Sleep disruptions may be among the earliest indicators of Alzheimer’s disease, scientists at Washington University School of Medicine in St. Louis report Sept. 5 in Science Translational Medicine. Working in a mouse model, the researchers found that when the first signs of Alzheimer’s plaques appear in the brain, the normal sleep-wake cycle is significantly disrupted.
Friday, September 7, 2012 - 13:57
A vaginal ring that emits an HIV- fighting drug protected monkeys from getting a version of the AIDS-causing virus, according to a study that suggests the same approach may help women whose partners won’t wear condoms.
Thursday, September 6, 2012 - 14:21
Not only have great strides been made in human genetics but also in animal genetics. This is important because such genetic information is not only helpful to the animal, but it frequently can also be applied to humans, remarked Dr. Murray Feingold.
Thursday, September 6, 2012 - 14:19
Scientists have restored the sense of smell in mice through gene therapy for the first time -- a hopeful sign for people who can’t smell anything from birth or lose it due to disease.
Tuesday, September 4, 2012 - 09:26
Researchers found that the human monoclonal antibody targeting the virus protected chimpanzees from HCV infection in a dose-dependent manner in a study conducted at Texas Biomed's Southwest National Primate Research Center in San Antonio. Chimpanzees are the only species other than humans that can be infected by the hepatitis C virus and therefore the results from this study were critical in the development of the monoclonal antibody.
Friday, August 31, 2012 - 08:27
Research at Imperial College London examining influenza transmission in ferrets suggests that the virus can be passed on before the appearance of symptoms. If the finding applies to humans, it means that people pass on flu to others before they know they’re infected, making it very difficult to contain epidemics.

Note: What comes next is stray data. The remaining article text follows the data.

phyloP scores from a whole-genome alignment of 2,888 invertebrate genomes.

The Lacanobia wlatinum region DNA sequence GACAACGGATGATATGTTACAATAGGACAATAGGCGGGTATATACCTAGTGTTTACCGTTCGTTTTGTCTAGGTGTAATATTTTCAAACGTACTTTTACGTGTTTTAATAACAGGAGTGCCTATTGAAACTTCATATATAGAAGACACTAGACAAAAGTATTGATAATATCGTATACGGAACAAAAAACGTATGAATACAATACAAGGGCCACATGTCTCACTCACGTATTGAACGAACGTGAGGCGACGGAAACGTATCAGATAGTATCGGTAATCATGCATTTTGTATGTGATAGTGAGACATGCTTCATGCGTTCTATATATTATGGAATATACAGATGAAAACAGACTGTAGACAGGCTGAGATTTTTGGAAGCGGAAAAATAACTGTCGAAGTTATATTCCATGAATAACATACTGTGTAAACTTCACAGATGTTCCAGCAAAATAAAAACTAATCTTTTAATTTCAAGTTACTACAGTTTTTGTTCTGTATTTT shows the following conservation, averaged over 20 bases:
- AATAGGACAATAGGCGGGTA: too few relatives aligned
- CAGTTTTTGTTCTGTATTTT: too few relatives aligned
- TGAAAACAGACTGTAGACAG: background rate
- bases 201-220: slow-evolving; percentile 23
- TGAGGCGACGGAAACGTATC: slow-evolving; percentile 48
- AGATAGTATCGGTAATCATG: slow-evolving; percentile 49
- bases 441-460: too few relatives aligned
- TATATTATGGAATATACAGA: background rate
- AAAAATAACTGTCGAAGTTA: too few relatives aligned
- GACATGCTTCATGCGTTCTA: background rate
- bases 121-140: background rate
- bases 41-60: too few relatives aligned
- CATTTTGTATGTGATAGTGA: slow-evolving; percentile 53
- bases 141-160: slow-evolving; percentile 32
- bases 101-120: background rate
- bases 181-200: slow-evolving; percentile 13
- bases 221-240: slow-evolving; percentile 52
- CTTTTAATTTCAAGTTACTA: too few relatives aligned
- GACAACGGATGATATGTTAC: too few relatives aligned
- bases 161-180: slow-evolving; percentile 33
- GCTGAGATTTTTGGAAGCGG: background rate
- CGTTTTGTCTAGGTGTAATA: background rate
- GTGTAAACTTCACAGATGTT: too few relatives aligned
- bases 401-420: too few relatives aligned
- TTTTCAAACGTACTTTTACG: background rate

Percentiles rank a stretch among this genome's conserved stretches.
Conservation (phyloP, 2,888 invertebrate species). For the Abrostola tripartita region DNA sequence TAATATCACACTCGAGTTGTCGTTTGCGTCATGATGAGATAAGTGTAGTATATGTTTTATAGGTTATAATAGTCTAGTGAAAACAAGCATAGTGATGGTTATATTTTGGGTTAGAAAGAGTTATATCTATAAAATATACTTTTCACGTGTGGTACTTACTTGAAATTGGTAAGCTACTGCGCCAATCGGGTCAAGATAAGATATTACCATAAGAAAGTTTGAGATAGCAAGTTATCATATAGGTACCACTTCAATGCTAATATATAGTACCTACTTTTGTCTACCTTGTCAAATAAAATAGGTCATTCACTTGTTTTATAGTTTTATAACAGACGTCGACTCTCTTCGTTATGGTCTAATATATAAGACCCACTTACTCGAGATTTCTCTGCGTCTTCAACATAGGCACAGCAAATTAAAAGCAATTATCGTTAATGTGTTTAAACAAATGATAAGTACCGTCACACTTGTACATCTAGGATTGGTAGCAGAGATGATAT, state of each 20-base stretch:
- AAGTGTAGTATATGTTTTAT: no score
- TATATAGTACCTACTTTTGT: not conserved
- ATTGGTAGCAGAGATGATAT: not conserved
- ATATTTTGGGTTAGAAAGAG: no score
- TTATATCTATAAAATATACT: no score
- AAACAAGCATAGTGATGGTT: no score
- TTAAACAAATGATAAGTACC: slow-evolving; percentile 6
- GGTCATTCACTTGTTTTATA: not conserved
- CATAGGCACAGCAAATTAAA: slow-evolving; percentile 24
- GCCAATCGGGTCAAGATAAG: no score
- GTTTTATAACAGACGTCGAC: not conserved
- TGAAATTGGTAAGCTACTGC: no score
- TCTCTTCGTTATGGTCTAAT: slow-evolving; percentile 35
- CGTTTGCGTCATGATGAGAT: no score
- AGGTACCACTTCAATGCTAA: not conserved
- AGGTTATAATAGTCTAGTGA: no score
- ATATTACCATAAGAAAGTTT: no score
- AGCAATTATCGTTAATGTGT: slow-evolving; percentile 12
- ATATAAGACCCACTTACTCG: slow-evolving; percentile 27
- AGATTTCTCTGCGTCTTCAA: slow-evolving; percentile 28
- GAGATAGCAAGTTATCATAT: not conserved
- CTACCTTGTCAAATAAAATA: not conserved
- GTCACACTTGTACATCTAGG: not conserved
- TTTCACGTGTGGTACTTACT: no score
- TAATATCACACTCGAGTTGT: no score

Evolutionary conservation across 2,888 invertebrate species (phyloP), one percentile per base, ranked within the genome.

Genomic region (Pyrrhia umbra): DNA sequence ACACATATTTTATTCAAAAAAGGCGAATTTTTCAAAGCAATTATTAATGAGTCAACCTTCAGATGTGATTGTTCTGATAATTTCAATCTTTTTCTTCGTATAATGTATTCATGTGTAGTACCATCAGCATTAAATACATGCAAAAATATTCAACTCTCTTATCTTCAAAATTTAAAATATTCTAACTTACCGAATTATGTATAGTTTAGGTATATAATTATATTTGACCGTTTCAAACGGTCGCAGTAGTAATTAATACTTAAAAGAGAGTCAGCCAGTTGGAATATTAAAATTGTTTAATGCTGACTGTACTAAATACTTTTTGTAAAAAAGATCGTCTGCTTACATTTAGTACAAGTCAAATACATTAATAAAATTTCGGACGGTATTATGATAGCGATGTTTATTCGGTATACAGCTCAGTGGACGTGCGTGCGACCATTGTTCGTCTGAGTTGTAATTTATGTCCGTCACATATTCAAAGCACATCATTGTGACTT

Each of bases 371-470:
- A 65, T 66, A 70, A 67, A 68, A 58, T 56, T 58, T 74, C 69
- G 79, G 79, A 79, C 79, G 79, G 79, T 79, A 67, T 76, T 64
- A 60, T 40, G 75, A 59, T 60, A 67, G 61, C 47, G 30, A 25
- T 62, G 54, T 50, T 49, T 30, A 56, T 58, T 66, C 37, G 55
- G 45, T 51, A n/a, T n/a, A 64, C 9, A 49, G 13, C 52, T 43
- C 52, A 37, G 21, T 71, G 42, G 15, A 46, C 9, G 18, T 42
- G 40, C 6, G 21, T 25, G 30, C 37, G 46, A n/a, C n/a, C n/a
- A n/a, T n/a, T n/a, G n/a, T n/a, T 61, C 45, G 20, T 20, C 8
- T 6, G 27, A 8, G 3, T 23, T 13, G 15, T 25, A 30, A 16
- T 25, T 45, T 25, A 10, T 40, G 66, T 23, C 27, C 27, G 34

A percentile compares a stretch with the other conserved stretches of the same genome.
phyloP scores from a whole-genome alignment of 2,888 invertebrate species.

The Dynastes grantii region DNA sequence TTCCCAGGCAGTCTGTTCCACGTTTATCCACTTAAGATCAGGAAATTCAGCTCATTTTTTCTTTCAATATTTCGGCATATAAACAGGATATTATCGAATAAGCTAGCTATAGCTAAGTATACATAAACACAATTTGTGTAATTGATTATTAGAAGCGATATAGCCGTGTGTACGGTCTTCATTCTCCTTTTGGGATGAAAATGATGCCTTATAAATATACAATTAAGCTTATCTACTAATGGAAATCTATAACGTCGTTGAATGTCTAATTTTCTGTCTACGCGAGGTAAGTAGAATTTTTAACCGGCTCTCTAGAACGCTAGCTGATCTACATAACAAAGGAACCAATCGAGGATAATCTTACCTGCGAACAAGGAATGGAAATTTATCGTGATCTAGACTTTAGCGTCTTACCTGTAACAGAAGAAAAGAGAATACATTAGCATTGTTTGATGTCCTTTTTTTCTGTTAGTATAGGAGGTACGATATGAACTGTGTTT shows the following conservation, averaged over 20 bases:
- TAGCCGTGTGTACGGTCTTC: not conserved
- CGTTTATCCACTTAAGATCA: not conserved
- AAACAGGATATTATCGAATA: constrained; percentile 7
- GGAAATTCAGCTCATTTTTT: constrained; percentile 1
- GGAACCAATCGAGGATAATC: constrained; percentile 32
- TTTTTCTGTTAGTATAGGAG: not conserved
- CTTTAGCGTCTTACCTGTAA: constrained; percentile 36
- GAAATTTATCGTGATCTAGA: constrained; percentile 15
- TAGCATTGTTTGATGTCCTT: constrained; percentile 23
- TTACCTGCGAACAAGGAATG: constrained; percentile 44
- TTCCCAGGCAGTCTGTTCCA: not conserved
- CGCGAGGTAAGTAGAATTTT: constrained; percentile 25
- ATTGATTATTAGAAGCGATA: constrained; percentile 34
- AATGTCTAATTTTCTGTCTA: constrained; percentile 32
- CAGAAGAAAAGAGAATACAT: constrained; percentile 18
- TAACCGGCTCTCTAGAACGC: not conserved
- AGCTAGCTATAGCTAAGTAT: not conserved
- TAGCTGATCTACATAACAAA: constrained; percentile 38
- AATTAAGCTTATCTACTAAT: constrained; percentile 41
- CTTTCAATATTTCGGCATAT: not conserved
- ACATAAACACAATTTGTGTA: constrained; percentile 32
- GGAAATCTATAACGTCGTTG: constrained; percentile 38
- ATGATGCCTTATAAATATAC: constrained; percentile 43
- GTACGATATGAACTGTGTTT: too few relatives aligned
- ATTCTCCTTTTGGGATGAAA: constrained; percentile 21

Thursday, August 30, 2012 - 14:40
The latest news from a long-term study of calorie restriction in rhesus macaques shows better health, but no boost in lifespan, in monkeys who eat less.
Thursday, August 30, 2012 - 09:58
A drug originally developed to stop cancerous tumors may hold the potential to prevent abnormal brain cell growth and learning disabilities in some children, if they can be diagnosed early enough, a new animal study suggests.
Wednesday, August 29, 2012 - 13:32
Leuven scientists (VIB/KU Leuven) are using zebrafish as a model in their search for genes that play a role in the mechanism of amyotrophic lateral sclerosis (ALS). As a result, they have identified a molecule that could be the target for a future ALS treatment.
Wednesday, August 29, 2012 - 09:32
Rat studies show that cognitive control, an ability eroded in disorders such as schizophrenia, could be protected with brain training.
Friday, August 24, 2012 - 12:39
How do stem cells preserve their ability to become any type of cell in the body? And how do they “decide” to give up that magical state and start specializing? If researchers could answer these questions, our ability to harness stem cells to treat disease could explode. University of Michigan Medical School researcher Yali Dou and her team have discovered the crucial role of a protein called Mof in preserving the "stem-ness" of stem cells, and priming them to become specialized cells in mice.
Wednesday, August 22, 2012 - 14:14